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William Fife Limited 35"
With the winning spirit of her famous namesake, the presence of these Limited Edition sailing ship models names for America’s Cup yacht designer William Fife brighten any room with the graceful speed of the waves and unbound freedom of the wind. The perfect highlight for a bedroom or beach house, office or meeting room sailing from atop a table, mantle or shelf, William Fife are yacht models of true elegance.
35" High x 4" Wide x 27" Long (1:58 scale)
- Individual plank on frame construction of the hull using fine quality woods, with each plank and wood grain visible through the paint
- High quality Craftsmanship and Details, including:
- Clear window panes in all deckhouses
- Brass railing running along gunwales
- Accurate scale of all deck and hull components
- Curved-bottom lifeboat tied-down to deck
- Finely stitched sails with quality rigging
- Significant research to guarantee accuracy of this model includes sources such as photos, historical plans and original artwork
- Pre-assembled, simply attach the masts and display
- Ready to display in less than five minutes
- Separate pre-assembled hull and sails ensure safe shipping and lower cost
- Insert mast in designated hole and clip brass rigging hooks as shown in illustrations
- Sails and rigging already complete
William Fife III (1857-1944), also known as Wm. Fife, Jr., was the third generation of a family of Scottish yacht designers and builders.
Fife was born in the small village of Fairlie on the Firth of Clyde. His father and grandfather (both also named William and often referred to as Fife I and Fife II) had also been designers and boatbuilders in Fairlie. The family business operated from a yard on the beach in the village. Fife began building yachts in 1890 and soon surpassed the achievements of his father and grandfather and became known as one of the premier yacht designers of the day.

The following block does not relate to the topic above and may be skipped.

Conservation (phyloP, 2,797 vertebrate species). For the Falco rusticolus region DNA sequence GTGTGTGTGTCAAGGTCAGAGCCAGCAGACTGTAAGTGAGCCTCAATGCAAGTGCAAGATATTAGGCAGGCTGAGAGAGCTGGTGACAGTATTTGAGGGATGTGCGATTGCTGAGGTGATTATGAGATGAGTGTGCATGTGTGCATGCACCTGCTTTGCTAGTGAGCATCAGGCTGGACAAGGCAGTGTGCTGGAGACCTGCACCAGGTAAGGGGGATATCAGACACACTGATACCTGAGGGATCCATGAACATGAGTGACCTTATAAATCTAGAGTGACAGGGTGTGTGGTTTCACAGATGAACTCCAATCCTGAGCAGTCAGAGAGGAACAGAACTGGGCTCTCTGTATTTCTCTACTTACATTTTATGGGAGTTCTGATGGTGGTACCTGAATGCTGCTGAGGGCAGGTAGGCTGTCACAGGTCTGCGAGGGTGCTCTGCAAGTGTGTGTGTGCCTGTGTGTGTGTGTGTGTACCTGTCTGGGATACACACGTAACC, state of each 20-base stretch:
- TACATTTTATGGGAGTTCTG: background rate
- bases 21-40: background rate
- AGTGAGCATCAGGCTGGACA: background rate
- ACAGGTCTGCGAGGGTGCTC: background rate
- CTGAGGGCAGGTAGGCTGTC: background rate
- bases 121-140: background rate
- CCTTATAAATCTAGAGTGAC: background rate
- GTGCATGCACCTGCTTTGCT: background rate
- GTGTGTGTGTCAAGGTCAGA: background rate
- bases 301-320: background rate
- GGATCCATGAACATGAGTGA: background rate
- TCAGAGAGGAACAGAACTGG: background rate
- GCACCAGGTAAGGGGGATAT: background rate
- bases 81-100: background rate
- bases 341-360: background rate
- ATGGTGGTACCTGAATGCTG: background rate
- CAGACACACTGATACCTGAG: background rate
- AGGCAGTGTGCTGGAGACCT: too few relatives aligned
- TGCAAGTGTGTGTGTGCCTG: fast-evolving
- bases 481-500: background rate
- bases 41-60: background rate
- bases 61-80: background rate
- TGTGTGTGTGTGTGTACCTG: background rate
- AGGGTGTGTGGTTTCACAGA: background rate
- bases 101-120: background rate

As the third generation of a venerable Scottish boat building family, William Fife inherited a rich legacy but was quick to establish his own reputation as one of the top designers in the yachting world. Often dominating his chief competitors, Fife was a master of his trade who received commissions from European royalty and from clients as far away as Australia. Following on the heels of the success of his design Dragon (1888?), Fife adopted a stylized Chinese dragon as his trademark. Thereafter, those yachts that took shape on the shingle at Fairlie were known throughout the yachting world by this distinctive scrollwork.
Fife designed two America's Cup yachts for grocery and tea magnate Sir Thomas Lipton who challenged for the cup a total of five times. The Fife designed Shamrock I lost to Columbia in 1899 and Shamrock III lost to Reliance in 1903. After the establishment of the first International Rule in 1906, Fife became a prolific designer of meter boats, designing and building several very successful 15- and 19-meter yachts in the years leading up to the Great War.
Éric Tabarly, the famous French sailor, two time winner of the OSTAR and owner of the Fife design Pen Duick (ex Yum, 1898), writing on the designs produced by Fife during the first few decades of the century noted that: "the great designers of the period were Herreshoff, Watson, Nicholson and William Fife. Amongst these, Fife has acquired a particular reputation thanks to the sheer artistry and balance of his designs. Furthermore, those of his designs which took shape in his yard were of unmatched construction."
While Fife established a leading reputation on the yacht racing circuit, his work also included a number of fine cruising vessels. Dr. William Collier of Fairlie Restorations in Hamble, UK, writing on Fife's work in the 1920s, noted that during this period, ”[Fife] designed and built not only smaller Metre boats but also a series of fine cruisers. This combination typified the inter-war era of the Fairlie yard. Like the schooner Altair, many of the cruisers echo his turn of the century designs such as Cicerly or Suzanne; similarly there were few fundamental differences in his ketch designs spanning this era. Perceived by some as anachronistic, these yachts were considered by many to represent some of the greatest refinements of the auxiliary cruising yacht ever achieved.” Id.
The Fife yard also had a reputation for the extremely high quality of the craftsmanship of the yachts built at the yard. Today, it is thought that there are somewhat less than 100 Fife designs still in existence. Of these, there are perhaps fifty or so still sailing. Of the larger vessels, Altair, Belle Aventure, Cambria, Halloween, the Lady Anne, Moonbeam of Fife, Moonbeam IV, Mariquita and Tuiga grace the classic yacht circuit in Europe. In North America, the Fife ketchs, Adventuress and Sumurun, can be found in the waters of New England.
Fife once said that the secret of a great yacht was that it should be both "fast and bonnie".
Fife was awarded an OBE for his work. He died in 1944, never having married and without an heir. He is buried in Largs. The yard was continued for some years after his death by his nephew, but never achieved the renown known under Fife's ownership.